Robotics Laboratory

Department of Computer Science | Iowa State University

Frictional Impact in 3D

Translation: French

In this page, some formal impulse-based analysis and results on two rigid bodies collision at single contact with Coulomb friction are presented in three dimensions (3D). The model assumes the existence of a virtual spring connecting the two bodies at the contact point, which stores energy when compression first happens during the collision, and then releases the rest of the energy following Stronge's energy-based restitution. The sliding velocity trajectory in the tangential plane, which is called hodograph, yields a non-integrable ordinary differential equation (ODE). Detailed case by case analysis are proposed when the ODE's closed form is available. There are also discussions on faster numerical integration techniques.

The two figures below show two impact instances. The first figure is a unsymmetric tetrahedron colliding with an icosahedron. The hodographs in the later sessions will all correspond to this instance. Another impact example is between a bowling pin and bowling ball. This instance is used in the fast numerical integration section for comparison. The contact point is denoted as 'C'. Without loss of generality, we set up the normal direction from B2 to B1 as 'z'. Then the 'x' and the 'y' directions set up the contact tangential plane.

Invariant Directions and Closed-Form Evaluation

We found that the evolution of the hodograph is always bounded by rays in several invariant directions in the tangential contact plane. Each of the invariant directions can be either a centripetal direction or a centrifugal direction. These invariant directions are determined by the impact configuration and coefficient of friction only, and not by the pre-impact velocities. If the hodograph touches a centripetal invariant direction, it will go towards the origin following the direction. If the hodograph touches a centrifugal invariant direction, it will go away from the origin along the direction. Once the hodograph reaches the origin, it will either terminate or continue in a new centrifugal invariant direction. Some examples of hodographs are presented below:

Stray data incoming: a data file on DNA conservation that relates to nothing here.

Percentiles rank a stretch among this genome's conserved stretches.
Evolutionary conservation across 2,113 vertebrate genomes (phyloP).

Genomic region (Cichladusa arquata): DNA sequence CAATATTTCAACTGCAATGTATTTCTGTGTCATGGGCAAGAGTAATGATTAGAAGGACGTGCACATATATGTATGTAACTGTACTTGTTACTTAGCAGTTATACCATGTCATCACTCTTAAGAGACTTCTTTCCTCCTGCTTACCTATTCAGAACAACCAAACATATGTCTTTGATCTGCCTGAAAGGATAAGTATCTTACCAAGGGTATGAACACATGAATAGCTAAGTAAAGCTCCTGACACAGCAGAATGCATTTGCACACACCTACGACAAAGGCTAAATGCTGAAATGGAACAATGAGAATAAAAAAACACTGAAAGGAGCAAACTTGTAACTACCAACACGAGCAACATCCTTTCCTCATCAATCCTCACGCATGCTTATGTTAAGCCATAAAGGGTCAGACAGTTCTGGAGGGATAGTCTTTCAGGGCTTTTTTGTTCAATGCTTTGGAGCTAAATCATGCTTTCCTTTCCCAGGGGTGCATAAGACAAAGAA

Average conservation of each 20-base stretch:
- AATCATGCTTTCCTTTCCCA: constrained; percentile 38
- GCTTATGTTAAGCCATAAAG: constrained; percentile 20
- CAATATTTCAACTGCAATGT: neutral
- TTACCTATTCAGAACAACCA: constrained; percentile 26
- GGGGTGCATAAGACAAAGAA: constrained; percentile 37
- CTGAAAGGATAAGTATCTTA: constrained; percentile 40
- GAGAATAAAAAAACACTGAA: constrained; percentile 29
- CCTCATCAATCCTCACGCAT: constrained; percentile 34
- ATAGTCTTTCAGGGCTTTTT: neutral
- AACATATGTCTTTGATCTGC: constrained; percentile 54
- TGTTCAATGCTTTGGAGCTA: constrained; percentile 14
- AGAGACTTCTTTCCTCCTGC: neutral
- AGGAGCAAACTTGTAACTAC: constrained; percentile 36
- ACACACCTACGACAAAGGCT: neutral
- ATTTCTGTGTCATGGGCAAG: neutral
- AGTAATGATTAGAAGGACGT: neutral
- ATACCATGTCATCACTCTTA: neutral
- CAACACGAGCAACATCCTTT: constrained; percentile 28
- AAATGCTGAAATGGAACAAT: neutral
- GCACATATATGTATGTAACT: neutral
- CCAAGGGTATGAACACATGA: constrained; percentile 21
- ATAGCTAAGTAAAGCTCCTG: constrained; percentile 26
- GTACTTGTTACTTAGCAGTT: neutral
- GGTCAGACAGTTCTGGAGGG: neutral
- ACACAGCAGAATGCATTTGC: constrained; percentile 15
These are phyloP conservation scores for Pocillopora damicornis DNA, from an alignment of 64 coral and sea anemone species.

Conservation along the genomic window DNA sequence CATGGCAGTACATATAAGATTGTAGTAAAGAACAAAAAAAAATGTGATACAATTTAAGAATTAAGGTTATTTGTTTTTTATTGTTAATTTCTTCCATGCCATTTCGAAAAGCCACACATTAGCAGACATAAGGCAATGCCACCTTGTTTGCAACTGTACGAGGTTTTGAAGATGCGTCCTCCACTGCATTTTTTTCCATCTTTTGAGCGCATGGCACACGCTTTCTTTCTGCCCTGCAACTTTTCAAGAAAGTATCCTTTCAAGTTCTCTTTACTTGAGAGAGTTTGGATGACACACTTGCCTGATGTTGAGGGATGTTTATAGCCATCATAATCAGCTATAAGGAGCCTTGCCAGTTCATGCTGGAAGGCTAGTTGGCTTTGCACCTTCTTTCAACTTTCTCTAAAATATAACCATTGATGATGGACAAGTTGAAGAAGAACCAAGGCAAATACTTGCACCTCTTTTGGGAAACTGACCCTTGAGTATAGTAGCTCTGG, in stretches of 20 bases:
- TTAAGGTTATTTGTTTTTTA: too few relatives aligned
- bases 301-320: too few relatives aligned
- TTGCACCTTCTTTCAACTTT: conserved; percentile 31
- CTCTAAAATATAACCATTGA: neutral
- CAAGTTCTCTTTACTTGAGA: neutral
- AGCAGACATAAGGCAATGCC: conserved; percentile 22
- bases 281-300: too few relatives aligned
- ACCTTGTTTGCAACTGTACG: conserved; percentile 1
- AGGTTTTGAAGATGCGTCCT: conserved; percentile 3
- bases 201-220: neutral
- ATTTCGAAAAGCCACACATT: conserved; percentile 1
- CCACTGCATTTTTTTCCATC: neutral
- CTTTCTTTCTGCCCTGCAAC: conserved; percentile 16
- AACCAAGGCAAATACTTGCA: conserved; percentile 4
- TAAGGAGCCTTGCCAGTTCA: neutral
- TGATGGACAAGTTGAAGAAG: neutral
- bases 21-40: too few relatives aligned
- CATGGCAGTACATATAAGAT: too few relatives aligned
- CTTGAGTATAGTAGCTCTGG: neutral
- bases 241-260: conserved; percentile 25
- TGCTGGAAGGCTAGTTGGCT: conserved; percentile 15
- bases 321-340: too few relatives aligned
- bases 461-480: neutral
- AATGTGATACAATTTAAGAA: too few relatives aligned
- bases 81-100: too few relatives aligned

Closed form analysis on the integration of the governing ODE can be applied when the hodograph evolves along any of the invariant direction (event l) or when it turns zero (event s). We denote the end of compression as event c, and the end of restitution as event r. There are eight possible event sequences.

Fast Numerical Integration

To speed up the numerical integration before closed form analysis can be applied, we use non-uniform stepsizes based on the hodograph curve's speed and curvature. If the hodograph locally curves a lot, which implies that it has a high curvature, then the stepsize is influenced more by the speed--the higher speed the smaller step size. If the curve is locally straight with smaller curvature, then the stepsize is influenced more by the curvature-- the higher curvature the smaller stepsize. Table 1 shows comparisons among different methods when executing the algorithm of computing the outcome of two-body collision in 3D.

Combine fast numerical integration with closed form analysis whenever available, we have a complete algorithm for computing the collision outcome. However, there are still a few more challenges. One challenge is to prove the existence and uniqueness of the impact solution. Another one is about how to predict whether the sliding velocity will reach zero or converge to an invariant direction.

This material is based upon work supported by the National Science Foundation under Grant IIS-1421034.
Any opinions, findings, and conclusions or recommendations expressed in this material are those of the author(s) and do not necessarily reflect the views of the National Science Foundation.

Last updated on March 29, 2017.